EPA Finalized Navigable Waters Protection Rule

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On January 23, 2020, the U.S. Environmental Protection Agency and the Department of the Army finalized the Navigable Waters Protection Rule (www.epa.gov/nwpr).  This new rule replaces the 2015 Waters of the United States Rule, which was repealed in October, 2019.  If implemented, this rule would significantly affect the regulation of bodies of water, specifically wetlands and streams.

The stated purpose of the Navigable Waters Protection Rule is to implement the objective of the Clean Water Act to restore and maintain the integrity of the nation’s waters by maintaining federal authority over waters Congress has determined should be regulated by the federal government while preserving states’ primary authority over land and water resources.

The new rule interprets the term “waters of the United States” to encompass the following four categories of waters that are federally regulated under the Clean Water Act:

  1. Territorial seas and traditional navigable waters;
  2. Perennial and intermittent tributaries to territorial seas and navigable waters;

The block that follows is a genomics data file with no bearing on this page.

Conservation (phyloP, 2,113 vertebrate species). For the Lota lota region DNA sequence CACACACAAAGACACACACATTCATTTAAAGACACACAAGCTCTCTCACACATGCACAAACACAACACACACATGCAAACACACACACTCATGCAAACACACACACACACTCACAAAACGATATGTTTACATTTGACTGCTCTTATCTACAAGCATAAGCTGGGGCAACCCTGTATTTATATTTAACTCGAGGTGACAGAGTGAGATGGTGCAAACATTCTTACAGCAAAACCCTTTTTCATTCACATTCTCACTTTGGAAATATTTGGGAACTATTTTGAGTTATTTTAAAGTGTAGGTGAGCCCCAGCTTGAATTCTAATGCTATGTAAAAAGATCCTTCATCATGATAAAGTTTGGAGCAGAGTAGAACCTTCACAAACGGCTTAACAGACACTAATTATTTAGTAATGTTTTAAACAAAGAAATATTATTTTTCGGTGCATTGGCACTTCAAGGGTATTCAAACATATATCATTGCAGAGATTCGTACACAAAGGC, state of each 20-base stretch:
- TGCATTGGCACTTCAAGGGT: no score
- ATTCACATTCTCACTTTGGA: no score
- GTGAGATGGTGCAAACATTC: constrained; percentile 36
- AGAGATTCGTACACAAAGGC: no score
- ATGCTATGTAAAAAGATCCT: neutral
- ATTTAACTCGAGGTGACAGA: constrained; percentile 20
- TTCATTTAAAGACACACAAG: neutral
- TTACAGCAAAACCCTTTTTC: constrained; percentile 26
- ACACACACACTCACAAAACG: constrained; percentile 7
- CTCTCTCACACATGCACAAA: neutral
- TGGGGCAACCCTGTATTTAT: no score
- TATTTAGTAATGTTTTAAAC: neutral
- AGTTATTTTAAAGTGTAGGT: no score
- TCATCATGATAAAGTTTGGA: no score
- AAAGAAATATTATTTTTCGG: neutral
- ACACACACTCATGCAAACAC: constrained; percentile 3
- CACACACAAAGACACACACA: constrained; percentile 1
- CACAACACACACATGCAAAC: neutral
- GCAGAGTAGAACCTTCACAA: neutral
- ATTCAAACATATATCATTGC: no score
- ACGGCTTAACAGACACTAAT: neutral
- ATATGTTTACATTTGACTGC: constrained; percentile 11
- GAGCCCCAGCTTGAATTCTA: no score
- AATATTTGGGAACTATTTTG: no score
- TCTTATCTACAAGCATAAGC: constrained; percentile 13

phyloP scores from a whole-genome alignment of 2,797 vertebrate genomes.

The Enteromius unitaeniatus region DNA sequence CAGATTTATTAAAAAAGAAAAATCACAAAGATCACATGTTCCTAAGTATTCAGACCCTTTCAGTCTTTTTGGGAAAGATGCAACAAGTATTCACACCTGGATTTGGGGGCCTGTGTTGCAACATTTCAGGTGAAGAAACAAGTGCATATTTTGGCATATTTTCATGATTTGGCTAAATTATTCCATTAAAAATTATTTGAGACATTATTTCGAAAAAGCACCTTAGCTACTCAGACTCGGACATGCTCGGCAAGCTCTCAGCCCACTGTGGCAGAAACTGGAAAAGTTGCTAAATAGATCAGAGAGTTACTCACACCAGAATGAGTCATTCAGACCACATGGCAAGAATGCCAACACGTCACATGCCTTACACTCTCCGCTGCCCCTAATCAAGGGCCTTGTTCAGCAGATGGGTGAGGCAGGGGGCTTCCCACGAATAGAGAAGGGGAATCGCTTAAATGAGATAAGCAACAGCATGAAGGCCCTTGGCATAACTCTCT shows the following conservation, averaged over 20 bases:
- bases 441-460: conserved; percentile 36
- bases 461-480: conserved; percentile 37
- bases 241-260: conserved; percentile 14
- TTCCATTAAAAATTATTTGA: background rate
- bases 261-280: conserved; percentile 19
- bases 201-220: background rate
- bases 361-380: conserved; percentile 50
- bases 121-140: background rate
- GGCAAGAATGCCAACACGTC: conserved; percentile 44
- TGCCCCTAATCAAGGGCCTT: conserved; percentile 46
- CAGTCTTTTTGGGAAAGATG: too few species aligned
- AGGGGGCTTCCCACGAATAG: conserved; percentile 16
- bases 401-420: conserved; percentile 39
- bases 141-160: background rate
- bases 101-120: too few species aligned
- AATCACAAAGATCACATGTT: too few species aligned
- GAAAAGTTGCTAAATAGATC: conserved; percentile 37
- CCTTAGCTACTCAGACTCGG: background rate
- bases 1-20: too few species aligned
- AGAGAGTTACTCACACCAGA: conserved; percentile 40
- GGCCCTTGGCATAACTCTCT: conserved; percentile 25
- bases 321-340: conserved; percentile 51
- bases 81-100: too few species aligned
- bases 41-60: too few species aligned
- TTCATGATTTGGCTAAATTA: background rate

3. Certain lakes, ponds and impoundments of jurisdictional waters; and
  4. Wetlands adjacent to other jurisdictional waters.

The rule identifies 12 categories that are not “waters of the United States” and therefore, not federally regulated under the Clean Water Act, including ephemeral features that flow only in response to rainfall, groundwater, many farm and roadside ditches, artificial lakes and ponds, and waste treatment systems.  The rule also provides clarifying definitions of terms including “typical year,” “perennial,” “intermittent,” “ephemeral,” and “adjacent wetlands.”

The net effect of the new rule would substantially reduce the scope of federal jurisdiction over wetlands and streams if implemented.

The new rule is scheduled to go into effect 60 days after publication in the Federal Register.  However, implementation of the rule may be delayed by anticipated legal challenges from opponents of the rule.


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